Team Productivity Tools Division
    Content Management System Division (Sitefinity)
    Developer Productivity Tools Division
    Testing Tools Division
    A copy of Telerik JustCodeis in your folder
    And a trial of Telerik Ultimate collection
  • Is It Ok …?
    Is It Ok To Change Scrum?
    Can you combine practices and still be Agile?
    Can you be Agile if you don’t to TDD?
  • Agenda
    Back to the basics: Agile Manifesto
    Influential Agile Methodologies
    Agile Scenarios –Eating from the Buffet Table
  • Process and tools
    Individuals and interactions
    Following a plan
    Responding to change
    Comprehensive documentation
    Working software
    Contract negotiation
    Customer collaboration
    over
    over
    over
    over
    The Agile Manifesto–a statement of values
    Source: www.agilemanifesto.org
  • Back to the Basics
    “Agile” is about “values” not “rules” and rigid adherence to a process
    Agile is about embracing change
  • 12 Principles of Agile
    Early and continuous delivery of software
    Welcome changing requirements
    Deliver working software frequently
    Business people and developers must work together daily
    Build projects around motivated individuals
    Most effective method of communication is face-to-face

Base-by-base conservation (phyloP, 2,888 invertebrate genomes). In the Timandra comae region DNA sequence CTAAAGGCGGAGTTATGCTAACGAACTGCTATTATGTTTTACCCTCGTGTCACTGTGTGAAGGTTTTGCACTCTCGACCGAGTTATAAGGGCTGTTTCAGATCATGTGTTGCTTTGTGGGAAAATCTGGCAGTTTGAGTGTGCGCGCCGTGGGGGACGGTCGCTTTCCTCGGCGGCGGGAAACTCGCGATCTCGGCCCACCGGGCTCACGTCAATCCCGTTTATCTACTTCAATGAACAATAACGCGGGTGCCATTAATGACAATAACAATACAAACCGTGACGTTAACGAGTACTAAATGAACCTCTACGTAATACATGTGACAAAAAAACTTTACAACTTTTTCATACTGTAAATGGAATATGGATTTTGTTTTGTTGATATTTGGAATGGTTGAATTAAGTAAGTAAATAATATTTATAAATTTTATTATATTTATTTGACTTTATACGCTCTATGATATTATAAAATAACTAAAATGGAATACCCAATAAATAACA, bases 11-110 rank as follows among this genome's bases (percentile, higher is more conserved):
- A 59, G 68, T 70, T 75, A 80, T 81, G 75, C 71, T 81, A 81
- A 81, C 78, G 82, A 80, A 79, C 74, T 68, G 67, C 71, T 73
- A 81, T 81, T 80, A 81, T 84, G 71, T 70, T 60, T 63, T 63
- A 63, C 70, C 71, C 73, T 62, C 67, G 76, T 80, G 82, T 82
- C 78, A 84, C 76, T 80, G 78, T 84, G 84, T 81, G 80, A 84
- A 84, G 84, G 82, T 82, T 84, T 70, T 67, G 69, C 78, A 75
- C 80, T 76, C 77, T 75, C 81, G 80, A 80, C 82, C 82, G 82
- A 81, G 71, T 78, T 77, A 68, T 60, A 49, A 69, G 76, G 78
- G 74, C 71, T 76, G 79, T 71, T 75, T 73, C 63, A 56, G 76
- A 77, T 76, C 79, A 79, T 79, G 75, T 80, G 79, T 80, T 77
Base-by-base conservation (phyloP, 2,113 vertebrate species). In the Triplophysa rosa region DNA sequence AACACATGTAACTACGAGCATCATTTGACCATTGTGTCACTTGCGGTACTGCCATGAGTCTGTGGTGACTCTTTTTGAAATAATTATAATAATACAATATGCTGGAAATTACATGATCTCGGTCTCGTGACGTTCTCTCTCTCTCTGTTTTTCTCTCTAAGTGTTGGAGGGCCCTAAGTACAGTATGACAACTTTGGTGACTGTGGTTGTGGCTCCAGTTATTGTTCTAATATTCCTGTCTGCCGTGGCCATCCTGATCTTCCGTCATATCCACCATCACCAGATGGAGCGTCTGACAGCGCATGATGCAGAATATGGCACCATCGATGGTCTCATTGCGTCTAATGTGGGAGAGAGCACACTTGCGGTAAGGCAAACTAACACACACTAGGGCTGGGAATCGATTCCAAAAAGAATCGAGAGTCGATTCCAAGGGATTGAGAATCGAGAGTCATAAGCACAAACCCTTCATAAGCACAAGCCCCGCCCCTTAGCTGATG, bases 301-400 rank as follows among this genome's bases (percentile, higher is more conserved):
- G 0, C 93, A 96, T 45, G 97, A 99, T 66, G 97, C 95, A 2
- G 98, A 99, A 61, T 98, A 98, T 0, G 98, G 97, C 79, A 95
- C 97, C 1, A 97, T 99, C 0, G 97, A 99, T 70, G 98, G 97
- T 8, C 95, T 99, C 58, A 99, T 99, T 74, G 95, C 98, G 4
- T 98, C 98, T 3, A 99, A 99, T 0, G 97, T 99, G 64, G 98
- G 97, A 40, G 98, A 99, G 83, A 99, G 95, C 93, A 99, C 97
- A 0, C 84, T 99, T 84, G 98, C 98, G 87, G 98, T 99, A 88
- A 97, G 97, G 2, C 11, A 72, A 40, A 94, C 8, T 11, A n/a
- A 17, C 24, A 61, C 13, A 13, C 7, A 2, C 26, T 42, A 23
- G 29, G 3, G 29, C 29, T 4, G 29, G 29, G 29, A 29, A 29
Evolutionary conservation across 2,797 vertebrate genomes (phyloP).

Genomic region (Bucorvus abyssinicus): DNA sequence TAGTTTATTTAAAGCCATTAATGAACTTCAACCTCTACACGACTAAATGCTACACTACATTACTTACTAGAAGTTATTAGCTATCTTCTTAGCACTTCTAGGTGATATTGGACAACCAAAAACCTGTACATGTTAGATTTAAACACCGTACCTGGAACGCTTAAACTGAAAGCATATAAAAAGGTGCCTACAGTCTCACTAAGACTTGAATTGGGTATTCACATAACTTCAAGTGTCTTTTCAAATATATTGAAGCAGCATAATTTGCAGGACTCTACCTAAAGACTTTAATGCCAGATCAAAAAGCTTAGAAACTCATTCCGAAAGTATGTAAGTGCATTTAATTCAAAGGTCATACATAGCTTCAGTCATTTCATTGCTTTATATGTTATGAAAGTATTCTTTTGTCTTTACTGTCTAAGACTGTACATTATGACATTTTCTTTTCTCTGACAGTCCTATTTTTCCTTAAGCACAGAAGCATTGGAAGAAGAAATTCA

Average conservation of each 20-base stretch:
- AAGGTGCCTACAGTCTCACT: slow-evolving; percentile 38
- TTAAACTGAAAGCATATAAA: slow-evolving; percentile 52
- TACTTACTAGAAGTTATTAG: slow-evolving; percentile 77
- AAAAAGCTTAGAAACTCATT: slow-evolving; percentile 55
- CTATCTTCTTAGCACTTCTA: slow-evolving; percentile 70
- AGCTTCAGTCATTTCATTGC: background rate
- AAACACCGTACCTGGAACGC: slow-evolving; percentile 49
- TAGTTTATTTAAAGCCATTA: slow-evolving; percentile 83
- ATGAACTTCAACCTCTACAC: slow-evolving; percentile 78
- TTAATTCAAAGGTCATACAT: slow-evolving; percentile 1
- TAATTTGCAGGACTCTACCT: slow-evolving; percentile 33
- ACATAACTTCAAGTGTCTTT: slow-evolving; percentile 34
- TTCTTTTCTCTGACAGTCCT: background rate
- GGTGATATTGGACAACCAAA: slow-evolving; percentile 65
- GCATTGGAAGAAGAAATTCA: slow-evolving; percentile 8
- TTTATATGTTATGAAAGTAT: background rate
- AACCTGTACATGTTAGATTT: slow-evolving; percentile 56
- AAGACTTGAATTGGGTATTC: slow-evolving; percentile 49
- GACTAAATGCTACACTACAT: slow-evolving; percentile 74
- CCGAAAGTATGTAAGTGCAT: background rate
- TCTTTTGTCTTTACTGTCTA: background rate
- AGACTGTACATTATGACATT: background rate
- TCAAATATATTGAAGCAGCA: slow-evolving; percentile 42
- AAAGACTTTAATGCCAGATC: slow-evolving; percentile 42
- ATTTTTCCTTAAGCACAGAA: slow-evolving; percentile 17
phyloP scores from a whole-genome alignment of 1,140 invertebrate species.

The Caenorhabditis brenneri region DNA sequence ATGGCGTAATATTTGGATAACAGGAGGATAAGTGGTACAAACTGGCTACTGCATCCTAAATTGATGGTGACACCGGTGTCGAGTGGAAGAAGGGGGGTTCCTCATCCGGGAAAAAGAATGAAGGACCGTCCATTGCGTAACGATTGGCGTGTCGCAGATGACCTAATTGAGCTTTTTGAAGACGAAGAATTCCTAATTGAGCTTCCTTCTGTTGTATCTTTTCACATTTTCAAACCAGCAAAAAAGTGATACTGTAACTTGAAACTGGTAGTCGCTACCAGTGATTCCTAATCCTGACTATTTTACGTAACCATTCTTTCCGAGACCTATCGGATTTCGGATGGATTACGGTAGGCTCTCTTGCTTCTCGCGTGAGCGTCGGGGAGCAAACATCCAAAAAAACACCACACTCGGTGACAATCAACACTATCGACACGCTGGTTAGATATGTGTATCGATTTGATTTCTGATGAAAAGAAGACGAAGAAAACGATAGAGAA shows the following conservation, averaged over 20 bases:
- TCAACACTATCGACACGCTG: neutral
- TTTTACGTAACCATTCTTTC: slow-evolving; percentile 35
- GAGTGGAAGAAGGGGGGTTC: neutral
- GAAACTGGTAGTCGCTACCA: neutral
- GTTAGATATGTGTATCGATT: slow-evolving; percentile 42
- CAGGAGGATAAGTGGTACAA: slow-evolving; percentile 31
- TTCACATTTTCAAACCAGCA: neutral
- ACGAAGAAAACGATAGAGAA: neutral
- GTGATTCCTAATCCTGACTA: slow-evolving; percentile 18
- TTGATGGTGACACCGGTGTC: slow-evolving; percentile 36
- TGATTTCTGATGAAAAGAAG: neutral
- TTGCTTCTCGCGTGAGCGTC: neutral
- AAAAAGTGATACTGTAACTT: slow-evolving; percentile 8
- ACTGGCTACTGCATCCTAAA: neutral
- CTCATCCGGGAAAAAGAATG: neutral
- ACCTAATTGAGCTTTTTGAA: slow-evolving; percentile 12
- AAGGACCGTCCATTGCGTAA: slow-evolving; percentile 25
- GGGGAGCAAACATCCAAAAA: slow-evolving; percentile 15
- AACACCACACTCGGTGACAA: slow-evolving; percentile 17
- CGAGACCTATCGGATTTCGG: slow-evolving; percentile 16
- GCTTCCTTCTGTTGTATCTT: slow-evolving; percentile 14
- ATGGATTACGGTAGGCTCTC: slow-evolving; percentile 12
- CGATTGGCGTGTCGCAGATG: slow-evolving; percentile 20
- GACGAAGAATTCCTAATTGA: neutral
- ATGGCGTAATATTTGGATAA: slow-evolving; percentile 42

Working software is the primary measure of progress
    Agile processes promote sustainable development
    Continuous attention to technical excellence
    Simplicity — is essential
    Self-organizing teams
    Reflect on how to become more effective
  • What are we Changing with Agile?
  • Agenda
    Back to the basics: Agile Manifesto
    Influential Agile Methodologies
    Agile Scenarios –Eating from the Buffet Table
  • Influential Agile Methodologies
    XP (The Past)
    Scrum (The Present)
    Kanban (The Future)
  • Extreme Programming (aka XP)
    Team of 5-10 programmers
    Single location
    On Site Customer
    Iterative delivery of releasable software
    “Requirements” are specified as user stories
    Pair Programming
    Strict Code Standards
    Unit Testing
    Emergent Requirements, architecture, and design
  • Core Practices of XP
    Sit together
    Whole team
    Informative workspace
    Energized work
    Pair Programming
    Stories
    Weekly cycles
    Quarterly Cycles
    Slack
    Ten-Minute Build
    Continuous Integration
    Test-First Programming
    Incremental Design
  • Scrum
    An Agile methodology that stresses communication
    Time boxed (sprints) development cycles
    By design is a revolutionary process
    Rigid by nature
    Most popular methodology today
  • Scrum
  • Core Practices of Scrum
    Cross functional and collocated teams of 8 or less
    Develop in sprints of fixed duration
    Each sprint delivers incremental, tested functionality to the user
    Work within the sprint is fixed
    The scrum master mentors and manages the self-organizing and self-managing teams
    All work to be done is carried from the Product Backlog
    The product owner manages the product backlog
    A daily 15 min stand-up meeting (Daily scrum) is primary communication method
    Requirements, architecture, and design emerge over time
    Empirical Process Control
  • Kanban
    Japanese for “signal card”
    From the Toyoda production system (Lean)
    Define a work flow and visualize it